2) THE MICHELIN INSPECTOR
Singapore's debut Michelin Guide is set to be launched in the second half of next year and, right now, the most powerful people on the food scene are the Michelin inspectors who are assessing the food offerings in Singapore.
The team, said to number 20, will decide which restaurants - and, possibly, hawker stalls - get into the guide.
How many restaurants here will get the top ranking of three stars? Will there even be any three-star restaurants?
A lot is riding on the guide. It makes for a great tourism promotion tool and a Michelin star can catapult a Singapore chef onto the world dining stage.
For any city's debut guide, the inspectors are selected from Michelin's worldwide pool.
Mr Michael Ellis, international director of the Michelin Guides, will not say how many inspectors there are in total.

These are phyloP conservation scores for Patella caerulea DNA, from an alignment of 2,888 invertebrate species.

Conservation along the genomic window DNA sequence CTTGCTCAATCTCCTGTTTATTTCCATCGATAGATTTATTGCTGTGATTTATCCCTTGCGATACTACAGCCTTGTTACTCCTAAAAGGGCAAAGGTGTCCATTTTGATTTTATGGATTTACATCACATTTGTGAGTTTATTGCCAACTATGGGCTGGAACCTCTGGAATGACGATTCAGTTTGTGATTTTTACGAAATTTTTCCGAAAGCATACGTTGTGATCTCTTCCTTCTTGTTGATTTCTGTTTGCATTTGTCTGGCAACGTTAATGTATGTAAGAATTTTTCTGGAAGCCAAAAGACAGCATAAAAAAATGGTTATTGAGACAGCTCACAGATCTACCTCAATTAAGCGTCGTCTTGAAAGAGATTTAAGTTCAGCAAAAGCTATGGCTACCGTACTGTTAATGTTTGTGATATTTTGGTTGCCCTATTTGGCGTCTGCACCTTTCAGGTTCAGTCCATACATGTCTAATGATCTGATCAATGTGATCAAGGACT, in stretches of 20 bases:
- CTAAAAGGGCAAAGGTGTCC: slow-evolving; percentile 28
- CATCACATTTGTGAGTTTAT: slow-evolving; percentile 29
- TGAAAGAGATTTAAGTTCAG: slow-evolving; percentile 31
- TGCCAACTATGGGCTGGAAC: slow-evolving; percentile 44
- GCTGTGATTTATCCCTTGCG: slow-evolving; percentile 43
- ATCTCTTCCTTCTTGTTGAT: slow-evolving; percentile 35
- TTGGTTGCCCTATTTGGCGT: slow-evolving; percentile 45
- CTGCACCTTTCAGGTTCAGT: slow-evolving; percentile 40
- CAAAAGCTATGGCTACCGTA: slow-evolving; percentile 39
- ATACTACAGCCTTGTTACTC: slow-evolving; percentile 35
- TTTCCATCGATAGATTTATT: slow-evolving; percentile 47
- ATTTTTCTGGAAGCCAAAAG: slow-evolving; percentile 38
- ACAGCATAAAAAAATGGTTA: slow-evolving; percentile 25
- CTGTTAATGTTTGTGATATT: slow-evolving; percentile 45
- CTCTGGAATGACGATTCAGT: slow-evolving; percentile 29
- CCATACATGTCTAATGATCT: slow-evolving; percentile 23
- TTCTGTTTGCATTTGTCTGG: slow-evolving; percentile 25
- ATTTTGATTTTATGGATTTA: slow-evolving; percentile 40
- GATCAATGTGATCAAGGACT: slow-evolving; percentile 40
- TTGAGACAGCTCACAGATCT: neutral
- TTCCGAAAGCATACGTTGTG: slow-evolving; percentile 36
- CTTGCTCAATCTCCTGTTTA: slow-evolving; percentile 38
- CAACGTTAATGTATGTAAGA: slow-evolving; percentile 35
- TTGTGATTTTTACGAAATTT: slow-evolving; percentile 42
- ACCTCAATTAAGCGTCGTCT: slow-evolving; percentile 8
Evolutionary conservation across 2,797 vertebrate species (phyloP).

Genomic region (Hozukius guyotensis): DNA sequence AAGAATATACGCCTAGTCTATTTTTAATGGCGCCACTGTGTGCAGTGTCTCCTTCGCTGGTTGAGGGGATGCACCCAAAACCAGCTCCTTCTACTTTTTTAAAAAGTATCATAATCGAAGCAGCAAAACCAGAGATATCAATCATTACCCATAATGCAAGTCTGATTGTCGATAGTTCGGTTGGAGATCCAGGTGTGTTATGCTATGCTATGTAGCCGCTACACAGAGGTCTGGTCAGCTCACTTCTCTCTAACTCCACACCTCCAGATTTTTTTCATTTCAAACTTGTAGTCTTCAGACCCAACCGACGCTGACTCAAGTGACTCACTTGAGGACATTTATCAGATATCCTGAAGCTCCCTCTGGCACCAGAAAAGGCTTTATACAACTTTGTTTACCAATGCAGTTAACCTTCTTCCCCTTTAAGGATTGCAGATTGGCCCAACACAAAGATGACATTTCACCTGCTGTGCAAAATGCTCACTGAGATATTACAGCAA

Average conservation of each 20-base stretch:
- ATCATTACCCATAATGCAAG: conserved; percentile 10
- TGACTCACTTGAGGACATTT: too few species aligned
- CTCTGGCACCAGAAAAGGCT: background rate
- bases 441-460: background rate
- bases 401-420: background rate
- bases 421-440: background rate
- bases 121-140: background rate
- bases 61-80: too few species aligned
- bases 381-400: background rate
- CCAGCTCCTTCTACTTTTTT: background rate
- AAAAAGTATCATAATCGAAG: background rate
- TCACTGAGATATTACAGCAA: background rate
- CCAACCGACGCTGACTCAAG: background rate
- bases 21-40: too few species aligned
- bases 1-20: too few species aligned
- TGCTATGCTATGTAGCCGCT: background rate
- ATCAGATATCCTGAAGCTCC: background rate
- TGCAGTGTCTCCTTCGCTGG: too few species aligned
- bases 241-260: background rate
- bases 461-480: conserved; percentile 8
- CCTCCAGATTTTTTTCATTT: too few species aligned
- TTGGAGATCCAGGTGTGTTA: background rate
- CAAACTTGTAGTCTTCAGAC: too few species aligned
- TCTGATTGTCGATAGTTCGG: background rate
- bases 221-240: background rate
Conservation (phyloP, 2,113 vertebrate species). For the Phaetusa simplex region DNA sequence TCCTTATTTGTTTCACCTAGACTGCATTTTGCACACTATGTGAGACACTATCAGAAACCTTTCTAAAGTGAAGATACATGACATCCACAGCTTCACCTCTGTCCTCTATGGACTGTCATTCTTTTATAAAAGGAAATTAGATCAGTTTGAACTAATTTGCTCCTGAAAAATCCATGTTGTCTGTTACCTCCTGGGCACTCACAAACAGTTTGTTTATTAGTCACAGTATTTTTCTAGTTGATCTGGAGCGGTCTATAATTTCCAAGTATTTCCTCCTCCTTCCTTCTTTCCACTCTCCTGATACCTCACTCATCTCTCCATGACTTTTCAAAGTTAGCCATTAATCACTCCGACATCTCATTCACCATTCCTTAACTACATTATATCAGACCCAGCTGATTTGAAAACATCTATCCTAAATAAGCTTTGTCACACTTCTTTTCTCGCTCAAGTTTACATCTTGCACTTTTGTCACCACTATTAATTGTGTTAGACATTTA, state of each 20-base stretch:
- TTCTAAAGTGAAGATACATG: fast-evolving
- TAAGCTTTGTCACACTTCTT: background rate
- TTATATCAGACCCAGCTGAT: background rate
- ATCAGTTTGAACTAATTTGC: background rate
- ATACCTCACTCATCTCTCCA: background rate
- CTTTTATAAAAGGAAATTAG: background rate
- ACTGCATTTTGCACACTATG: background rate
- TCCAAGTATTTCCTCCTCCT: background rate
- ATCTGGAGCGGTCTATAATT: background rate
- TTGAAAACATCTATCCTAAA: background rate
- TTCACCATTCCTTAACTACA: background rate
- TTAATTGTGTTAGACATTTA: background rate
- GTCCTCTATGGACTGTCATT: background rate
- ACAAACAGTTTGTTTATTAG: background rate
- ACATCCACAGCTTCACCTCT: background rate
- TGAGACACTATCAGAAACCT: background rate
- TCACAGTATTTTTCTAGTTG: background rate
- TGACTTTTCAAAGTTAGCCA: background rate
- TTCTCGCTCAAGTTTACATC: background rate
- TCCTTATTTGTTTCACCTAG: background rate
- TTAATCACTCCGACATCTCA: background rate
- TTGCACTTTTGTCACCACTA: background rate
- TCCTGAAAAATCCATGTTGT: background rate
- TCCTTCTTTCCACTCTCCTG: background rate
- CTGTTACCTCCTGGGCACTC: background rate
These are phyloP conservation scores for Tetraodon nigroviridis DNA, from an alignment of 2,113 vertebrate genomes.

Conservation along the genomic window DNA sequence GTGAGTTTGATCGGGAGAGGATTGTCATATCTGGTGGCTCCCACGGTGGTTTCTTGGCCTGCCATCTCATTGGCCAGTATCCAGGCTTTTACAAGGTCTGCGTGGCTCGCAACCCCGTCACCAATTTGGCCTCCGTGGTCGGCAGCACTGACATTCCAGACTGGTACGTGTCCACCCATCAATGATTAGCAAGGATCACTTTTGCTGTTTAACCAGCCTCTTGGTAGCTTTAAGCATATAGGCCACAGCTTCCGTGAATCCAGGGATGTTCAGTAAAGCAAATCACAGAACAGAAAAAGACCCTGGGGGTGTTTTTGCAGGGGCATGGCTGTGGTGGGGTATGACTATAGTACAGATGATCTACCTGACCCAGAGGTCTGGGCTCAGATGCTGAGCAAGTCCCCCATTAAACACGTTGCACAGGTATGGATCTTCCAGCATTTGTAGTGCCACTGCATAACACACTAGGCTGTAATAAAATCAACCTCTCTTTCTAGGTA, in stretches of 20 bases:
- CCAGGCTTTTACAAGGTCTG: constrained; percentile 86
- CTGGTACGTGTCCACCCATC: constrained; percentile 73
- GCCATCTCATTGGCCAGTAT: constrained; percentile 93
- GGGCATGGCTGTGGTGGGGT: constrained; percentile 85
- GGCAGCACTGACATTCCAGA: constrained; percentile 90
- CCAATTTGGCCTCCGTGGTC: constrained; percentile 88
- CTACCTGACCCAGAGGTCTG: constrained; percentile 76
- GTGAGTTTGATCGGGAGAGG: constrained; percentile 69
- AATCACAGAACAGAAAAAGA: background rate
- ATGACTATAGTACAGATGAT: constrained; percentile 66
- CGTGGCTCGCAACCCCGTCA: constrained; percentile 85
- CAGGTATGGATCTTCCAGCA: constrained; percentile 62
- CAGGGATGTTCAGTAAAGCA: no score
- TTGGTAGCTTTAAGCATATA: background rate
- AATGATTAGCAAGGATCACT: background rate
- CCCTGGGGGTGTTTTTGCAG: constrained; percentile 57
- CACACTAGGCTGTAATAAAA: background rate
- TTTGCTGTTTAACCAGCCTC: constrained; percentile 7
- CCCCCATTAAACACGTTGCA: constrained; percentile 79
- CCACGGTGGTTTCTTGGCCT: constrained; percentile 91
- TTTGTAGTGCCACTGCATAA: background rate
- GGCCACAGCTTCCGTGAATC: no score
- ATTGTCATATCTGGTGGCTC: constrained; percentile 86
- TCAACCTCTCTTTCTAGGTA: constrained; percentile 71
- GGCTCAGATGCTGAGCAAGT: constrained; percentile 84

He would say only that there are "enough to do the job".
However, according to a story published in 2009 in the New Yorker magazine, there are apparently 15 inspectors from France, 10 from the United States and 90 from elsewhere in the world.
Although much has been made about their being anonymous - the New Yorker magazine story says inspectors cannot even tell their parents what their job is - that veil of anonymity may not be very opaque.
Some inspectors dining in Singapore have identified themselves to the restaurants.
Michelin says in its publicity materials that inspectors may introduce themselves and "ask for information, if necessary" after paying the bill.
Still, it would be interesting to see what they pick from Singapore's wide and deep food scene.
On their shoulders - and taste buds - rest the credibility of the guide.
Singapore can only hope they exercise that power responsibly.